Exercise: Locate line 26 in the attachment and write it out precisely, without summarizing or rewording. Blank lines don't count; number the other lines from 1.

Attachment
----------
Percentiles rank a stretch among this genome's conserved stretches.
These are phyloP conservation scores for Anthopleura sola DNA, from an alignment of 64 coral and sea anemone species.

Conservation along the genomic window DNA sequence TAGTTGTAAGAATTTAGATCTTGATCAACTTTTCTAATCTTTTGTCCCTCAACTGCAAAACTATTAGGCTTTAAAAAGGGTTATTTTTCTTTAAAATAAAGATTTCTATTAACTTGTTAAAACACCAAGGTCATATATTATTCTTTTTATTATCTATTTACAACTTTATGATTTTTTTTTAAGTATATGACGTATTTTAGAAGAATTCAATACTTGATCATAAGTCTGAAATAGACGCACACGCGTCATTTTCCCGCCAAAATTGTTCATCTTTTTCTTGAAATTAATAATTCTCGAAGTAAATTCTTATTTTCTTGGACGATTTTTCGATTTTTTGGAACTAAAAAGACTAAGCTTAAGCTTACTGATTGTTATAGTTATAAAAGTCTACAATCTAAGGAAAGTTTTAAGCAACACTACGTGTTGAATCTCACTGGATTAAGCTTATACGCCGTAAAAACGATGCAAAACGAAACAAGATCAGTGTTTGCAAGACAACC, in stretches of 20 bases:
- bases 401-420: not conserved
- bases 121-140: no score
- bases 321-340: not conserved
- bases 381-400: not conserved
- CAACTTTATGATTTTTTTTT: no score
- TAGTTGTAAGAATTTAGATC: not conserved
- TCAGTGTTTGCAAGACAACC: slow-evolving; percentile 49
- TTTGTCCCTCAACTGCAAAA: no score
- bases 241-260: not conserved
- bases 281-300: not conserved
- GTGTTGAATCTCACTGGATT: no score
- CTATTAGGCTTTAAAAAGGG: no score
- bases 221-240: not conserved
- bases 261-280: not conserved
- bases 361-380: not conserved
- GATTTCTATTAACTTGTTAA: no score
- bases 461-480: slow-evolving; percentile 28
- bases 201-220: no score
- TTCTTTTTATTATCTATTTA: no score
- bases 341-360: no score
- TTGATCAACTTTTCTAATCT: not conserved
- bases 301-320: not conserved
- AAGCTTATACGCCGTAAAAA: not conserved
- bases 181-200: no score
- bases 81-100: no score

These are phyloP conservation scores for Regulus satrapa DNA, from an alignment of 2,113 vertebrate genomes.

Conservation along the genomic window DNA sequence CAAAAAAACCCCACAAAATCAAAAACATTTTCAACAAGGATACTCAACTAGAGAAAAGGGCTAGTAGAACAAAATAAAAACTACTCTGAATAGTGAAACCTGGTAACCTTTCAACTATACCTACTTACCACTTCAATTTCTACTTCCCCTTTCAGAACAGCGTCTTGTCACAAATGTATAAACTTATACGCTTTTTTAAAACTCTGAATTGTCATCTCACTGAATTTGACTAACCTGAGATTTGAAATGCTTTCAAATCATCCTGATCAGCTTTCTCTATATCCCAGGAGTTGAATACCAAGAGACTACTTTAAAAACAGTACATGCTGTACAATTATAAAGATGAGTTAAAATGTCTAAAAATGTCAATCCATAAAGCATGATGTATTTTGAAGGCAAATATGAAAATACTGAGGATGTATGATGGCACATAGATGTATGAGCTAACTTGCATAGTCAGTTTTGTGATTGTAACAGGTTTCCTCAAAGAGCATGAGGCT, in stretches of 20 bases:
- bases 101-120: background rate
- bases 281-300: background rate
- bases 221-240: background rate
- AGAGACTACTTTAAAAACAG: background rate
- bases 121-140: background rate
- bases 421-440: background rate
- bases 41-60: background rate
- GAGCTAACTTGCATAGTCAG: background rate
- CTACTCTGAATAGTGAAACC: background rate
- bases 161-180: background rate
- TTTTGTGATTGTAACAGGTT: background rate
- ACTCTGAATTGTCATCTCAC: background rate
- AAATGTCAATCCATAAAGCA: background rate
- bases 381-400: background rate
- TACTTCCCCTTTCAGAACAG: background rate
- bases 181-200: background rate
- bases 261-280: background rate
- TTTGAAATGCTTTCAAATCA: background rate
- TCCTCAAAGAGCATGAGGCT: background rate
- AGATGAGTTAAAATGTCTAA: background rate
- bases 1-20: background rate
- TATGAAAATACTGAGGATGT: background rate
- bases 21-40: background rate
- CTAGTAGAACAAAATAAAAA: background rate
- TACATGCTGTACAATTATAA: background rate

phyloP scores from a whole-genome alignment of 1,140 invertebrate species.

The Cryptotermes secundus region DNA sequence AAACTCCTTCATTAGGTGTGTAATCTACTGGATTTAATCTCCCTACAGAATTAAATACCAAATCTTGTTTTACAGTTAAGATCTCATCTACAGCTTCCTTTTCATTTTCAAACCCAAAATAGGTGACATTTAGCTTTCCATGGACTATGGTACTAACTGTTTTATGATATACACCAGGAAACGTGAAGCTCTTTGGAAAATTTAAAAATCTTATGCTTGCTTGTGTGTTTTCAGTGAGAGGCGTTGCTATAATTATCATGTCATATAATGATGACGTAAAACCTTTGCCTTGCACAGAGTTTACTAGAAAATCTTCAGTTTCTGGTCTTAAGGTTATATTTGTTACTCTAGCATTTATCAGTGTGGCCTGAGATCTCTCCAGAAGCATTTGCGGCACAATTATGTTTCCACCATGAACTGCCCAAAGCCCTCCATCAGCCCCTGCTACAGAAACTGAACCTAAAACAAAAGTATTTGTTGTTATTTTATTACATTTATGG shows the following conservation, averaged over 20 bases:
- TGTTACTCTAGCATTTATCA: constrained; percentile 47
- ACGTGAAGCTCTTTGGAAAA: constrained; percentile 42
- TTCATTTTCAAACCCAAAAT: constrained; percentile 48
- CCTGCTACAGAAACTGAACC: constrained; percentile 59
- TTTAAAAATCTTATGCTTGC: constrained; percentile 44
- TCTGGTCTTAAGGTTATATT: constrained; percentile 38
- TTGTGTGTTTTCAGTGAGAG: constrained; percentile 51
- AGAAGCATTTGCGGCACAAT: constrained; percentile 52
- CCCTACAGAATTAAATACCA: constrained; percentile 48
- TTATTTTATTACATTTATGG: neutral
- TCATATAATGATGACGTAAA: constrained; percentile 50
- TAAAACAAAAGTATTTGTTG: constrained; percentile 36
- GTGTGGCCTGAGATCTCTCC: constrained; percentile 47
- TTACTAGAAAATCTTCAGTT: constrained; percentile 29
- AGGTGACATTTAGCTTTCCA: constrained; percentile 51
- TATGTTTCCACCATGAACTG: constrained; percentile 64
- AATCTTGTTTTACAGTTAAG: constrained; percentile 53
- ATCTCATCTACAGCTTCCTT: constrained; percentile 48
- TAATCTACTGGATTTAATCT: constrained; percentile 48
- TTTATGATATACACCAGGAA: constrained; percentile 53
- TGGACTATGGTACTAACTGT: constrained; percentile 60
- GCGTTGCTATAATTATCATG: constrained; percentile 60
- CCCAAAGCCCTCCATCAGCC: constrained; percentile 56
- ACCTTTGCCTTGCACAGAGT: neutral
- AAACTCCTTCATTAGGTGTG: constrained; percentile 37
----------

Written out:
- AAGCTTATACGCCGTAAAAA: not conserved